Bream points out that Mary’s fellow travelling companion Mary Magdalene, who followed the apostles during Jesus’ ministry, was among the first evangelists in the newly formed Christian faith. She encountered Jesus just days after his earthly body was laid in the tomb. Just the sound of His voice resonated with Mary Magdalene. Her devotion to Jesus was so deep, that He called her by name, which further indicates how loved she was by the Savior, and how Jesus connects with people on a personal level.

There are several prominent women in the Bible, who were hand-picked by God clearly due to their sweet and humble spirit, however others had more checkered pasts, yet were called upon by God nonetheless. Bream’s book reminds readers that no one is perfect, consider Abraham lied about being married to Sarah, David was an adulterer who had Bathsheba’s husband essentially killed, and early on Paul had Christians ostracized, and put to death for professing in Christ.

From Genesis to Revelations countless men are lauded throughout the 66 books of the Bible. With the exception of Jesus all of the men presented came with baggage or had issues with God, yet He used them to further His will. Throughout Bream’s book it’s clear to see God placed specific women often with specific men, in specific communities, and in specific situations, so that His specific purpose would be accomplished.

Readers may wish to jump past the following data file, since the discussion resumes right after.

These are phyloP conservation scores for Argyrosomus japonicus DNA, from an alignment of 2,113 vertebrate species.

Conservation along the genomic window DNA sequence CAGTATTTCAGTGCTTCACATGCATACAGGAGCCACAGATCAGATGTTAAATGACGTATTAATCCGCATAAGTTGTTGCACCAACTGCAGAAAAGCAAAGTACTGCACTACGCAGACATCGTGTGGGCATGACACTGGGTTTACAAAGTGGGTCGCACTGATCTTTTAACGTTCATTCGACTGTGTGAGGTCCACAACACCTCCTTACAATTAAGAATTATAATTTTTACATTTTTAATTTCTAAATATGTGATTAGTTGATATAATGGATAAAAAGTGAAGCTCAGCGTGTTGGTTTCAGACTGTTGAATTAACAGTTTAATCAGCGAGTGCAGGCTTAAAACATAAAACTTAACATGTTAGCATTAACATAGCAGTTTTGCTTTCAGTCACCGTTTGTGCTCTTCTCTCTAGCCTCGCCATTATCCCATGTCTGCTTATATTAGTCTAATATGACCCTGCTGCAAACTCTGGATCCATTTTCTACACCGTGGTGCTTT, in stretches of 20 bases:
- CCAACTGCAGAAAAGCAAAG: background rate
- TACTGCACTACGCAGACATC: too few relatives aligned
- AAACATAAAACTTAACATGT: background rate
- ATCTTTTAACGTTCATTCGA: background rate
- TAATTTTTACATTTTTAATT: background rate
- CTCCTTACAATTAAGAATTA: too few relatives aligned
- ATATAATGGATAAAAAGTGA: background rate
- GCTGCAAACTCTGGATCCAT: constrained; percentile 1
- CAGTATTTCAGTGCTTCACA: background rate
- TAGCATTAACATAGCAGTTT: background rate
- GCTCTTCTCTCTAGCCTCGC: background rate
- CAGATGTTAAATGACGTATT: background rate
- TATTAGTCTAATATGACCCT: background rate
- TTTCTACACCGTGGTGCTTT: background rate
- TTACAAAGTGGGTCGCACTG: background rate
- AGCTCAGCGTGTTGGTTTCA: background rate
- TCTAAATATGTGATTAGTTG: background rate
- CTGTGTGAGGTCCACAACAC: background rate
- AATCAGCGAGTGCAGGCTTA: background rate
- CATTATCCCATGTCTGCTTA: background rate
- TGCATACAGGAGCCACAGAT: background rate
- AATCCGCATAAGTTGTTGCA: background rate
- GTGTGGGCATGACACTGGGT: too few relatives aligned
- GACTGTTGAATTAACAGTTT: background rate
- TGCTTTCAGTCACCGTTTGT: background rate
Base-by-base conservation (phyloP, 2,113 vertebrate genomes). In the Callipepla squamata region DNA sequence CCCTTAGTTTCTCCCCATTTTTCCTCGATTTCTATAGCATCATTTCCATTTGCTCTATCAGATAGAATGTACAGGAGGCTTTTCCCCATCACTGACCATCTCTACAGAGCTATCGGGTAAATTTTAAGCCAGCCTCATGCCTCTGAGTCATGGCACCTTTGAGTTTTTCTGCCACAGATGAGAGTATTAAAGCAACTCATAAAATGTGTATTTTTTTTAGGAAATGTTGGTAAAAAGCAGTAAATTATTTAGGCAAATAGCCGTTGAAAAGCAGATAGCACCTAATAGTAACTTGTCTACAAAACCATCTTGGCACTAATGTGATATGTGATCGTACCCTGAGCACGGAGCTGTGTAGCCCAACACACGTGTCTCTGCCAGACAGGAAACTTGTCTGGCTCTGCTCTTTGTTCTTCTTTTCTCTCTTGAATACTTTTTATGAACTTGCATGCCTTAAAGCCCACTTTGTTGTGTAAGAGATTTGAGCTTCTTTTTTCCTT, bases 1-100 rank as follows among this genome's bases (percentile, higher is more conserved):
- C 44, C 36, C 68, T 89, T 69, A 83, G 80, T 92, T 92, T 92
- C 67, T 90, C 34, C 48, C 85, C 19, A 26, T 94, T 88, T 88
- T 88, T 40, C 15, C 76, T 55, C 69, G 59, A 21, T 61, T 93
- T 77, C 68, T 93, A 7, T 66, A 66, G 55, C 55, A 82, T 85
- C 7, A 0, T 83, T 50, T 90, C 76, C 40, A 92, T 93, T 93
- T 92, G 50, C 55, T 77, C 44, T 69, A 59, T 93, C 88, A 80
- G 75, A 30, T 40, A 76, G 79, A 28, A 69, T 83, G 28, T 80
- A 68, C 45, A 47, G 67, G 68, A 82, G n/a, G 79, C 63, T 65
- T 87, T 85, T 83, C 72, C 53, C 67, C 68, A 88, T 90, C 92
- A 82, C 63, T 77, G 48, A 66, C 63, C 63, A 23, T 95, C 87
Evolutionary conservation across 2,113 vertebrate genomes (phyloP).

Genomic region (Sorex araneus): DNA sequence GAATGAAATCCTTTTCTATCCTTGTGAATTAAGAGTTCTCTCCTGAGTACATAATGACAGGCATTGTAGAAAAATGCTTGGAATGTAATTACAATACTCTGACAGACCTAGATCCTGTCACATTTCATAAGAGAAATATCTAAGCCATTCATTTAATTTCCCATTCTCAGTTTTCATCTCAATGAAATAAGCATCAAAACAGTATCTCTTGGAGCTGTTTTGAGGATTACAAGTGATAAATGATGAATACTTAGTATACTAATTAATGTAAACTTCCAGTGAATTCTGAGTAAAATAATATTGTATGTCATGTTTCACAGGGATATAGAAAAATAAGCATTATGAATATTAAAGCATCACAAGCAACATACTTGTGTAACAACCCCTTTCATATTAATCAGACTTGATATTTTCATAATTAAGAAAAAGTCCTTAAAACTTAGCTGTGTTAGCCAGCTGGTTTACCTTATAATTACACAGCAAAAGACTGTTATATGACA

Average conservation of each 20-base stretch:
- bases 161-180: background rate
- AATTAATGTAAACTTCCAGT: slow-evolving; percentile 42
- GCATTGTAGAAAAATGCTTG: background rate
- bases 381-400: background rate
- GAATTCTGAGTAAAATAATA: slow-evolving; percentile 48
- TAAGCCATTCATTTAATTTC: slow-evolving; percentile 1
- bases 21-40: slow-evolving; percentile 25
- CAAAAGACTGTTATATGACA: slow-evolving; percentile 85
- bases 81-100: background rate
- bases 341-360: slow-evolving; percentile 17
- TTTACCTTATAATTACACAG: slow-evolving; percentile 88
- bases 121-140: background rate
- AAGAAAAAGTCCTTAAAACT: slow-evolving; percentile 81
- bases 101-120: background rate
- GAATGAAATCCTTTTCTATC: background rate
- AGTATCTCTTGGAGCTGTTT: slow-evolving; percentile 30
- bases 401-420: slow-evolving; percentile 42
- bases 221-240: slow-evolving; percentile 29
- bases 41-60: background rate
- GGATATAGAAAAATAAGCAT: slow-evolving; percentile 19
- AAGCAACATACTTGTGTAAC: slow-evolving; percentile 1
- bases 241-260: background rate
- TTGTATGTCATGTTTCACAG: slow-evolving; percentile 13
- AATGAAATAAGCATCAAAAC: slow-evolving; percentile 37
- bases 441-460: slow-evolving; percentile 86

Perhaps the underlying theme in Shannon Bream’s book is that a perfect God uses imperfect people (male and female) to be His ‘hands and feet’ here on Earth, with the ultimate purpose to bring people to a saving knowledge of Jesus Christ. By broadening their respective stories, Bream shows how each of the eight pairs of women overcame personal struggles and strengthened their faith.

The Women of the Bible Speak’ : The Wisdom of 16 Woman and Their Lessons For Today’ is a straightforward easy read, resembling more of a Sunday School study guide, with Bream providing thought provoking questions along the way. Whether you are a regular Bible reader or not, Bream’s book showcases the importance of women in God’s master plan, and offers words of encouragement for today’s women. An eye opening narrative for men as well.